Suyi Xu: All that is Solid Melts into Air installation view, photo by Zhou Xi ©Suyi Xu, Courtesy of Fou Gallery

What, in your painting, best focuses your artistic personality? What messages would you like to be read? What impression do you try to arouse in those who look at your paintings?

Every picture has an internal distance from the audience. Some comes to you, some you have to go out of your way to meet it. Right now I’m playing with this idea of distance. I have always believed in the power of absence over presence, like T.S. Eliot’s darkened room (prepared for all the things said and left unsaid). I could never dictate the impression aroused in the viewers. I hope, when people stand in front of my painting, they can feel the density of my decisions and the passage of time summed up in one moment.

Suyi Xu, Fidelio, 2021. Oil on canvas, 64×48 inches ©Suyi Xu,
Photograph by Xi Zhou, courtesy of Fou Gallery

Some of the elements that enrich your paintings recall profound aspects of emotional reality set in precise architectural environments. Can you tell us how this combination was born and the idea behind it?

I paint architectures because they are more forgiving than people. The geometric form lends itself onto the canvas. They are also deceptively neutral and reserved, giving me more freedom to project myself onto them. Virginia Woolf observed in her diary that one can not write directly about the soul. “Look at, it vanished.” But look elsewhere—“the ceiling, the walkers in the park, the cheaper beats in the zoom, and the soul slips in.” The soul also slips in the afternoon, when I look at the ascending staircase, the arch of a hallway, and the grey area at a white wall struck by the sun.

Suyi Xu, A Woman under the Influence, 2021.
Oil on canvas, 72×48 inches ©Suyi Xu,
Photograph by Xi Zhou, courtesy of Fou Gallery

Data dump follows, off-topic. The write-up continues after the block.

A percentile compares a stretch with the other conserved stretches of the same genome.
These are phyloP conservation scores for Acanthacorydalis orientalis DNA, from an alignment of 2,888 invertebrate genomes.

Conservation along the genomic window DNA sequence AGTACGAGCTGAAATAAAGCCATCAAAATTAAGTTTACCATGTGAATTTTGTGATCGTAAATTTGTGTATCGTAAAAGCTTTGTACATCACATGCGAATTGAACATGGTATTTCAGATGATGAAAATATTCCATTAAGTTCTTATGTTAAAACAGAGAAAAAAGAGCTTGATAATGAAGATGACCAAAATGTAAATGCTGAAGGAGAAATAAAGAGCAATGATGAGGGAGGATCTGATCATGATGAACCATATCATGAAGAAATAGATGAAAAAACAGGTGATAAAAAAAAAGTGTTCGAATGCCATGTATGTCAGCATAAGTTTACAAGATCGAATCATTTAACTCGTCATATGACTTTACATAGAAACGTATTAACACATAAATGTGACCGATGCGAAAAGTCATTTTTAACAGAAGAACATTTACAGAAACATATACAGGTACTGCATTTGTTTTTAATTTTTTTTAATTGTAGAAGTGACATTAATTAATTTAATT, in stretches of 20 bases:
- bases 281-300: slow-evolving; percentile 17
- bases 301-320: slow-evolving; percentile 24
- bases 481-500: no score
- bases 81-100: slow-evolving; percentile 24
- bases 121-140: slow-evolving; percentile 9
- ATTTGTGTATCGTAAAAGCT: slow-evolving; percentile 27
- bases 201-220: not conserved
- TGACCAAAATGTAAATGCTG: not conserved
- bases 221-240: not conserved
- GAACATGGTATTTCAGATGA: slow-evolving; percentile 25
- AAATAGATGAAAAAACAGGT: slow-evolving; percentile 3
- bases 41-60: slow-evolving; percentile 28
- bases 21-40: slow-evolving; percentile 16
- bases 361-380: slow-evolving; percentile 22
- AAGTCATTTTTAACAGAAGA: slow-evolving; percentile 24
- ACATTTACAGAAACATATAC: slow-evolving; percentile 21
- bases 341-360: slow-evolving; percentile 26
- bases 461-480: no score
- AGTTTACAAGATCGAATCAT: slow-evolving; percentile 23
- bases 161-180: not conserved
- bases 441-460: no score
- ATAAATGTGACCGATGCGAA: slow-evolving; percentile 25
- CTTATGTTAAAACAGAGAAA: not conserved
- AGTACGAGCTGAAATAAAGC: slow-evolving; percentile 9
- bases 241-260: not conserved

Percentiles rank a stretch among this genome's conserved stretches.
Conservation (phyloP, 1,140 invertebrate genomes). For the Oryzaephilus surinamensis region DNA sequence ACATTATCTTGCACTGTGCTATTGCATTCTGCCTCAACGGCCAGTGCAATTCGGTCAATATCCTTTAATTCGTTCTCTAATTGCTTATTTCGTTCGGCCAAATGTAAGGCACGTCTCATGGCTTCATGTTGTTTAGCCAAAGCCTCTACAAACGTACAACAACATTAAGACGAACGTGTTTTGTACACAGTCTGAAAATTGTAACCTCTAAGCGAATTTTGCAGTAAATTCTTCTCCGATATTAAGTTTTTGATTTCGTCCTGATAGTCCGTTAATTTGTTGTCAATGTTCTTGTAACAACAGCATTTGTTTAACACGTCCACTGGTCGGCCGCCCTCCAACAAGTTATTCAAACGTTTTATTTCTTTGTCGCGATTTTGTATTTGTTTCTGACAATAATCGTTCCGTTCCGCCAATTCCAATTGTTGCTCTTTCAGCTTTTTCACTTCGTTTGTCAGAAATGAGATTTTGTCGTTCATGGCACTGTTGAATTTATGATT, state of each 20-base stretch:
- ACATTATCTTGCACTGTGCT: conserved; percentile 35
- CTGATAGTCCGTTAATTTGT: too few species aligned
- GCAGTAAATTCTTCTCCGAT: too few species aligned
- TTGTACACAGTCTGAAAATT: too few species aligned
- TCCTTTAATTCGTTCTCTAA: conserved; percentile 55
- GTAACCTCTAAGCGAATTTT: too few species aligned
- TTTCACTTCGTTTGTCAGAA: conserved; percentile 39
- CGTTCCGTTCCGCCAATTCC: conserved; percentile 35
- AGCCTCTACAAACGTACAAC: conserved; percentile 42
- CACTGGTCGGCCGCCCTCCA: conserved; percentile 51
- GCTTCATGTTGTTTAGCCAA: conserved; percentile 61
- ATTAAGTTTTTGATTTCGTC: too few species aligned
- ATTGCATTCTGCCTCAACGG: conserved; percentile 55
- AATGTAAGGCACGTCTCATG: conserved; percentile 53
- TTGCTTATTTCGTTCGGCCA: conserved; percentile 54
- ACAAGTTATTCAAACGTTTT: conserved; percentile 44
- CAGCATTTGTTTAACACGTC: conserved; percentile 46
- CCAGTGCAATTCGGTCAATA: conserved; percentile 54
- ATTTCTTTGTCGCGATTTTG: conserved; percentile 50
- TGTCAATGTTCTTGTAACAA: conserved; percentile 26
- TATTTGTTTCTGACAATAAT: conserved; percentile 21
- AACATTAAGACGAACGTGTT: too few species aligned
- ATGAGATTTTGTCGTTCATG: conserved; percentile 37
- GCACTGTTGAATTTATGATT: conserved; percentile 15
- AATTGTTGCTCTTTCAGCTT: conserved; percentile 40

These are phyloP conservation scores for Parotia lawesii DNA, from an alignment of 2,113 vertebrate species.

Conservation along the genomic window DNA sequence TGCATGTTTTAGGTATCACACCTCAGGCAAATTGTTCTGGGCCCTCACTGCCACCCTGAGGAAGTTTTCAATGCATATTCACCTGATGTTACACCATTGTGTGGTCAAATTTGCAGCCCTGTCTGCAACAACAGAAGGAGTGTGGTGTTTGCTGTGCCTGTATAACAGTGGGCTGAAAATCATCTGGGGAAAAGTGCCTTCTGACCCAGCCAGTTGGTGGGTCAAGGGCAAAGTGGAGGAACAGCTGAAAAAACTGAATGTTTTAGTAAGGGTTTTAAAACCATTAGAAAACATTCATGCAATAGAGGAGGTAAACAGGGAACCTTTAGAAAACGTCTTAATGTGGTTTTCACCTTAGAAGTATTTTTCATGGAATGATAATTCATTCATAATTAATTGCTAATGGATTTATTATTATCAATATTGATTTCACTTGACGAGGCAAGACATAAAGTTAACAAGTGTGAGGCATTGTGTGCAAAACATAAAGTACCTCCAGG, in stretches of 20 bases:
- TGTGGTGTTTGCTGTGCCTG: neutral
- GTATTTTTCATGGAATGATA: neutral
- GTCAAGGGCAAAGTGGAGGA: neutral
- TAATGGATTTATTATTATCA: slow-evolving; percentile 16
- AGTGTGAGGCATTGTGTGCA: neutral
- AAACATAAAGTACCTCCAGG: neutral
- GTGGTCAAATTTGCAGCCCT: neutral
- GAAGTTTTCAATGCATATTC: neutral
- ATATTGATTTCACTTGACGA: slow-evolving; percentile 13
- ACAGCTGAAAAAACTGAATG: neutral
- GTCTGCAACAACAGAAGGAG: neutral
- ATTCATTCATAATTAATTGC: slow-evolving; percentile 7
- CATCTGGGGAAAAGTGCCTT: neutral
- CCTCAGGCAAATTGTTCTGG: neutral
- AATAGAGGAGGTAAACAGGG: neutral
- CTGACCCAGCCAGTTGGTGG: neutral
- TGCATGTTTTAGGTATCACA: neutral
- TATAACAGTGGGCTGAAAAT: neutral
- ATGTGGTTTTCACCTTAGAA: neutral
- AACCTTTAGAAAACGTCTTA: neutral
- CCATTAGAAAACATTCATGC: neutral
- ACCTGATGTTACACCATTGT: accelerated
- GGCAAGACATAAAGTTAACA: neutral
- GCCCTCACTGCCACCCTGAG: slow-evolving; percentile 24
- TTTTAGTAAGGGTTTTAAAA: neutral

What relationship do you have with the colors you use?

I am very attracted to Duchamp’s idea of “infrathin.” I understand it as a sensitivity to the most minute shades of difference. My colors operate within the language of infrathin. When I first started painting my instinct was to smooth every color to achieve an impeccable flat surface. I was criticized for over-blending colors by painting teachers. “You’re killing the paint.” It took me several false experiments to return to my voice. Now I’m not only killing the paint, but also drowning it, fainting it, thinning it into non-existence. The difference between color transitions are so sneakily faint that you almost need to hold your breath to see it. That’s how I feel when I paint it.

Suyi Xu, Vermeer’s Hand, 2022. Oil on linen,14 x 12 inches. ©Suyi Xu, Photograph by Xi Zhou, courtesy of Fou Gallery

How much has New York changed since you first arrived? How has life changed for Asians since the pandemic’s outbreak? Did this affect your way of creating and working?

Among the cities I’ve lived in, no other place inspires the sentimentalization of experience more so than New York. The threats to day-to-day existence is glorified in the “spirit and “toughness” of the city. The persistent tension of race and class is veiled by the romanticism of narrative-making. Since the pandemic outbreak, waves of violence have been committed against people that look like me. To be in new york, one has to dissociate, compress pain. If all these things have warped my sense of being a human, I make up in the studio, where I practice paying attention, being present, giving shapes to thoughts and forms to feelings. My way of working and creating is my way of resistance.

Suyi Xu, Belladonna, 2022. Oil on linen, 48 x 36 inches ©Suyi Xu, Photograph by Xi Zhou, courtesy of Fou Gallery

Featured image: Xu Suyi at Studio (New York), photograph by Meiko Gao
Photographs by Xi Zhou, courtesy of Suyi Xu & Fou Gallery
Special thanks to Echo He